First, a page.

Let's talk about sex.
Now that I have your attention, let me reiterate: let’s talk about sex.
More specifically, let’s talk about sex education.
Guys. Sex ed is ridiculous. In Indiana, there is no federal law or policy that requires schools to teach either sexuality or HIV education. Indiana law also states that abstinence must be stressed.
Look y’all, I think abstinence is great. My personal opinion is that anyone under 18 should avoid sex because I don’t believe they’re emotionally mature enough to handle it. But, I digress. I am not naïve enough to think that teenagers won’t have sex. So, this is where I believe comprehensive sex ed is important.
Indiana’s teen birth rate is dropping (also, disclaimer: I’m not shaming teen moms). However, it’s not dropping as fast as other states. Why? Probably because of our poor sex education.
Teenagers are truly the weirdest creatures. Hormones are all over the place all the time. This can lead to poor decisions (such as unexpected sexcapades) and unwanted results (STDs, unwanted pregnancies, etc.). While people are currently working on it, it’s still not great. Indiana, and I’m assuming other conservative states as well, are pushing abstinence-only sex education, and others don’t even require sex ed to be taught (It's like Coach Carr says: "Don't have sex. Because you will get pregnant...and die).
Frankly, it’s ignorant.
It’s ignorant to think that every teenager will avoid sex after seeing the “marriage bed” activity. It’s ignorant to teach them that sex should be scary. And it’s keeping them ignorant by not providing them with all the facts so that they are able to make an educated decision about their sexual activity.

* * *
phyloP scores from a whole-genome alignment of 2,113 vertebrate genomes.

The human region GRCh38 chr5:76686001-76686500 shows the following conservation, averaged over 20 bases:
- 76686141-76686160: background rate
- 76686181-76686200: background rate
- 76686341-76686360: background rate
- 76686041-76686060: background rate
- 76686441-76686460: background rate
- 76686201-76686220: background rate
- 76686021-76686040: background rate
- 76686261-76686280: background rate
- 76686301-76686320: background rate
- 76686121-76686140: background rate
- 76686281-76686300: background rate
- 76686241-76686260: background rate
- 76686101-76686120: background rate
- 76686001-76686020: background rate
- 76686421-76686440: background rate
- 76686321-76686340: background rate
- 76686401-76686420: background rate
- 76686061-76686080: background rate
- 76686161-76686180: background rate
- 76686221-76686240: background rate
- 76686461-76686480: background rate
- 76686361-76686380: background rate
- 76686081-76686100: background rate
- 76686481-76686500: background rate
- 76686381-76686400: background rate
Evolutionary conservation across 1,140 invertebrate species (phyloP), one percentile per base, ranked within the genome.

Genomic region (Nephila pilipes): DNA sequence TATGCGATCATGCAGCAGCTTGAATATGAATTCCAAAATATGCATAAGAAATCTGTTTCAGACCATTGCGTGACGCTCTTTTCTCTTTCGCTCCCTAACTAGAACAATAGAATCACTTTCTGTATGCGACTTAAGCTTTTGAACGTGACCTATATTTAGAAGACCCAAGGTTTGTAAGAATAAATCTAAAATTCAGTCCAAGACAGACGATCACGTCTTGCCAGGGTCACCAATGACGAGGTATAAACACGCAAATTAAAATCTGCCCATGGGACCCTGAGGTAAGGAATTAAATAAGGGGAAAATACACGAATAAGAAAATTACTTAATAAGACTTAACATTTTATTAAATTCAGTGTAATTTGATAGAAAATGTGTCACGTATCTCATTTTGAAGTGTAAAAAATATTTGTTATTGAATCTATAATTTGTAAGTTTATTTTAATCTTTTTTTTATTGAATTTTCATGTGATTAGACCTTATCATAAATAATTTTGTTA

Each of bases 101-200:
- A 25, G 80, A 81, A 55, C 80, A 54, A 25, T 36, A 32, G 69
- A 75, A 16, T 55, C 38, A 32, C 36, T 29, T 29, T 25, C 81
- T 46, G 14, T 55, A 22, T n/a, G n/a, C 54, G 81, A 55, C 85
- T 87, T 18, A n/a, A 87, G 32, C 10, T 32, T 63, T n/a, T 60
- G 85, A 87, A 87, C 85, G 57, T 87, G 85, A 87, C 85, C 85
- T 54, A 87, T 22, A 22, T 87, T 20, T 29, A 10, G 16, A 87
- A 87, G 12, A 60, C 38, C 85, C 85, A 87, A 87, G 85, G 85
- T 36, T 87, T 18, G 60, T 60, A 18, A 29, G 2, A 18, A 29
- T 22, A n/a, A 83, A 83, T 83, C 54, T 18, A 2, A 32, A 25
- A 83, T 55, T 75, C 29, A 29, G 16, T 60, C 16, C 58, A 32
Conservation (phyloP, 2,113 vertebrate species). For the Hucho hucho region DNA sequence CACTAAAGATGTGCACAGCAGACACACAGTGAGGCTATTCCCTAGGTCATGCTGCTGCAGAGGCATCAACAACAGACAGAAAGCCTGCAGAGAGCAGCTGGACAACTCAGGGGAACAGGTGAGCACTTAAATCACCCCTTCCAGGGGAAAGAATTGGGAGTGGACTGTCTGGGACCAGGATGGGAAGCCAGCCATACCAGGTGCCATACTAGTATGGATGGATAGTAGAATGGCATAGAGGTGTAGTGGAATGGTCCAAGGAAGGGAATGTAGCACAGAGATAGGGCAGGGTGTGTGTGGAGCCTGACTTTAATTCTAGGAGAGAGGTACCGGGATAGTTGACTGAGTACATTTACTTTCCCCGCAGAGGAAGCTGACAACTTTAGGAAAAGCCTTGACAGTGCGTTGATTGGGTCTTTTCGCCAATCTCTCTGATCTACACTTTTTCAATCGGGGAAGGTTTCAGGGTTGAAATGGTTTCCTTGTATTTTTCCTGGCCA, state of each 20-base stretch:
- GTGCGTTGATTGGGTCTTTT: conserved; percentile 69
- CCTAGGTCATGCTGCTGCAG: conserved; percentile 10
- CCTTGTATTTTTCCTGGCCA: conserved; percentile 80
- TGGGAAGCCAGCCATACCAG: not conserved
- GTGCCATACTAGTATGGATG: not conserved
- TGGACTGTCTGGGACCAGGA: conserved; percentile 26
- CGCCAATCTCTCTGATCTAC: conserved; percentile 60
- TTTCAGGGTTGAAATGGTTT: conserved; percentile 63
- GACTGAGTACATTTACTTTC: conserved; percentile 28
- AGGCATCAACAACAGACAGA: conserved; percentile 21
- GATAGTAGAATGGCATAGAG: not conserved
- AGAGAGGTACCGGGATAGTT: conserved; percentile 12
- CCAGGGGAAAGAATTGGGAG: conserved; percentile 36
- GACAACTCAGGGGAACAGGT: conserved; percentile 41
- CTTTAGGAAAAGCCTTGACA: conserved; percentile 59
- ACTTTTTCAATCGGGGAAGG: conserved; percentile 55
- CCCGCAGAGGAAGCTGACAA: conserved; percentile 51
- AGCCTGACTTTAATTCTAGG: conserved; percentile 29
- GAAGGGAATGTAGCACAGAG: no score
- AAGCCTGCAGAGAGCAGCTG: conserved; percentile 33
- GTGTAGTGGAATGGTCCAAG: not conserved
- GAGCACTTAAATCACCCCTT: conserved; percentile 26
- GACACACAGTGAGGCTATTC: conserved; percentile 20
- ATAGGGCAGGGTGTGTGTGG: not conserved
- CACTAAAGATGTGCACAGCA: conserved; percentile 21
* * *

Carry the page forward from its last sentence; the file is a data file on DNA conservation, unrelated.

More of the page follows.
What can we do? Teach about safe sex. Teach about condoms. Teach about birth control. Teach them what consent looks like and, I will reiterate, teach them about safe sex.
New Hampshire is doing it right. They have the lowest teen birth rate in the country, likely because they require comprehensive sex education. Sure, condoms and birth control aren’t 100% effective, but your odds of not getting pregnant or an STD increase significantly when those things are used correctly.My point in all of this is that comprehensive sex education is the only surefire method to lowering teen pregnancy and abortion rates (and again, this is not shaming teen moms). We as the next generation have the power to make it better, and we can start in our schools.